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On 14 September 2017, the Treasury Laws Amendment (Improving Accountability and Member Outcomes in Superannuation Measures No. 1) Bill 2017 was introduced in the Senate. 

Much focus has been placed on the proposed amendments to require registrable superannuation entity (RSE) licensees to hold annual members’ meetings (AMMs).


Under the current regulatory framework, trustees are required to provide annual reports and periodic statements to members. Members are also able to request information under section 1017C of the Corporations Act 2001 (Cth) and section 101 of the Superannuation Industry (Supervision) Act 1993 (Cth) (SIS Act). However, as noted in the Explanatory Memorandum (EM) to the Bill, there is no statutory mechanism that gives members the right to engage directly with trustees.

Accordingly, the proposed amendments seek to ‘ensure greater accountability and transparency of superannuation funds’, by remedying the ‘information asymmetry’ and general lack of engagement between members and their superannuation funds.

Against this background, the EM emphasises that while many members seek to ask questions of their superannuation funds, in a large number of cases, members have little or no ability to have their questions asked or answered. This provides limited opportunities for members to hold trustees to account, which may affect fund performance. It is anticipated that AMMs will fill this gap. We question the rationale of members not being able to ask questions and have these questions answered or that members cannot hold trustees to account.

Key provisions

The proposed amendments will require RSE licensees to hold an AMM within 9 months after the end of each income year. Members will be given an opportunity to discuss the key aspects of the superannuation fund and be provided with a forum to ask questions about all areas of the superannuation fund’s performance and operations.

Some of the key features of AMMs are:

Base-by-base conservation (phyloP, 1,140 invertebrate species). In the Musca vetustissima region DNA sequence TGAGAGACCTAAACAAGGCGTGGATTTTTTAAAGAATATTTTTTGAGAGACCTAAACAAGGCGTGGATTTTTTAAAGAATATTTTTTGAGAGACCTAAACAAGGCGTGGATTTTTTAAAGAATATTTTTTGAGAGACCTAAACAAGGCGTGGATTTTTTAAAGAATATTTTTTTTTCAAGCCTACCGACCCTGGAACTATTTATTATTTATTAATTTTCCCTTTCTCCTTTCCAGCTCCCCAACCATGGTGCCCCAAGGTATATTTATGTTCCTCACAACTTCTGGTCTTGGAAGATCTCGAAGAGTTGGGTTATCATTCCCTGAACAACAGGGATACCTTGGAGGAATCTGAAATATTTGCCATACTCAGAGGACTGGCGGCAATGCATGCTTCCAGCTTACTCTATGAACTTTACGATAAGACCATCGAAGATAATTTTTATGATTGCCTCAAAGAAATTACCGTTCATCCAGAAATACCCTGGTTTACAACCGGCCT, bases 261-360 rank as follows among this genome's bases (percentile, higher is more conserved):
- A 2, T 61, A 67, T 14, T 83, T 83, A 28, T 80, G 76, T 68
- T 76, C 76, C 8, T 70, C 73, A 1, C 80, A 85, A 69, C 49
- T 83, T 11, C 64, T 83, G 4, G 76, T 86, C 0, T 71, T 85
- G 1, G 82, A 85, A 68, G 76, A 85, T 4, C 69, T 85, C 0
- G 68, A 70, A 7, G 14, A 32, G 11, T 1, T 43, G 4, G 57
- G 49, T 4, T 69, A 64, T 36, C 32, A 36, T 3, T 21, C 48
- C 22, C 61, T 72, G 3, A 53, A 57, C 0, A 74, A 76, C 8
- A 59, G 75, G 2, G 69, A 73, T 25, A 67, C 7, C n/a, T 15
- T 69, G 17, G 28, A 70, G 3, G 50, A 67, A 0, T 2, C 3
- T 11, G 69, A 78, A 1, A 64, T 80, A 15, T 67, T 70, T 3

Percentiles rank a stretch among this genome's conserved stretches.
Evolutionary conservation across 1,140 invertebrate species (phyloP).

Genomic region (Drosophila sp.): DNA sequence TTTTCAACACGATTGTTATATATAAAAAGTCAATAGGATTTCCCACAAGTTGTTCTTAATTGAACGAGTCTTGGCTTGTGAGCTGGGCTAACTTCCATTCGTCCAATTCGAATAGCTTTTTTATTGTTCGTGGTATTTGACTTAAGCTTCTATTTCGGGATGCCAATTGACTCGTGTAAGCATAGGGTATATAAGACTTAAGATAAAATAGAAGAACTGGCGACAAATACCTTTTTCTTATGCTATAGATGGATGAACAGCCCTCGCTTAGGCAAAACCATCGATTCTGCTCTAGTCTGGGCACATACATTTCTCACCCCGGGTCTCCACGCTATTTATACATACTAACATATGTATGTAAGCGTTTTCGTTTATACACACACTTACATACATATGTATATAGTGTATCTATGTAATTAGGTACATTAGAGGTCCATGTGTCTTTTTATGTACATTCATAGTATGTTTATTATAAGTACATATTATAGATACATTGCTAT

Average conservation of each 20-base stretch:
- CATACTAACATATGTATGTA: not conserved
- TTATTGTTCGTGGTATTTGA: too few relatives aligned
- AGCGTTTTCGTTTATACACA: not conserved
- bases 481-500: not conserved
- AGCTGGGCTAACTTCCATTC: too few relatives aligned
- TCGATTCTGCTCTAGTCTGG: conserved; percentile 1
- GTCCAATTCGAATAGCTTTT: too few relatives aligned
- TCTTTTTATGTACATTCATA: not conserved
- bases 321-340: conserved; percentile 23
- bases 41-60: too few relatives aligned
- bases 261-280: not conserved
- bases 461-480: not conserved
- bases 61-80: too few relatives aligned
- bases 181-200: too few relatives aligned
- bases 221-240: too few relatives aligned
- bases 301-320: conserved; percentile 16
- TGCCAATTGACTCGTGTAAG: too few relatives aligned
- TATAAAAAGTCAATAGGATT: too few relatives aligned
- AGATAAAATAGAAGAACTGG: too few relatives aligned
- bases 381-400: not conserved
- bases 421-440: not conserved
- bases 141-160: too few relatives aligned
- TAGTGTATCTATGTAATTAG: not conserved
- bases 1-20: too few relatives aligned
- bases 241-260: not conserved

• timing: the AMM must be held within 3 months of notice of an AMM being given;
  • notice: a RSE licensee must provide notice to members of an AMM within 6 months of the end of the superannuation fund’s financial year and hold the AMM at least 21 days after notice is given;
  • form: an AMM can be held electronically;
  • attendance: a quorum of directors must attend, along with each other responsible officer (ie secretary and executive officers), auditor and actuary;
  • questions: members must be given a reasonable opportunity to ask questions;
  • answers: if a responsible officer, auditor or actuary is asked a question at the AMM, they must answer the question at the AMM unless it is not reasonably practicable to do so, in which case the question must be answered within 1 month. There are some limited exceptions (eg the question is not relevant to the acts or omissions of the RSE licensee in relation to the superannuation fund or a member, it would breach the law to answer the question or would cause detriment to members as a whole); and
  • minutes: the minutes of the AMM (including the answers to questions that are raised) must be posted on the superannuation fund’s website.


It is not in doubt that trustees must have a strong appreciation of their members’ needs, and that member engagement is beneficial. However, there are several issues with some of the key features of the proposed amendments:

  • form: although meetings can be held electronically, it is unclear whether RSE licensees would have to hold physical meetings (in light of their best interests duty) if a number of members choose to receive hard-copy information;
  • attendance:
    • the requirement for all ‘Responsible Officers’ to attend an AMM will require any individual who is ‘concerned in the management of the body’ to attend. This will require some individuals to attend and respond to members who usually do not interact directly with members;
    • there is the possibility for competitors, who may contribute a nominal amount to become a member, or hackers, who may pose as members, to undermine the process;
  • answers:
    • it is problematic to require an individual responsible officer to answer a question when it may be more appropriate for the answer to be provided by the RSE licensee. This may undermine boardroom solidarity and be inconsistent with the RSE licensee having regulatory accountability for the superannuation fund;
    • if a question is outside an individual responsible officer’s area of responsibility and expertise, it seems inappropriate for that individual to be required to answer the question;
    • for a master trust where there are many different benefit arrangements, answers provided to one member may be misleading to another member; and
    • trustees may be placed at risk of breaching their privacy obligations (eg where members who have had claims denied seek to use an AMM as a forum to raise their personal circumstances).

Further, the relationship between AMMs and existing requirements of trustees to answer questions and provide information to members is uncertain.

Giving members the opportunity to engage interactively with superannuation funds may engender confidence and enhance the legitimacy of the system. However, we consider that a preferable approach would be to leave the operational detail of AMMs to legislative instruments, rather than it being enshrined in the SIS Act. The Bill has been referred to the Senate Economics Legislation Committee for reporting by 23 October 2017.

Key contacts

Scott Donald photo

Scott Donald

External consultant, Sydney

Scott Donald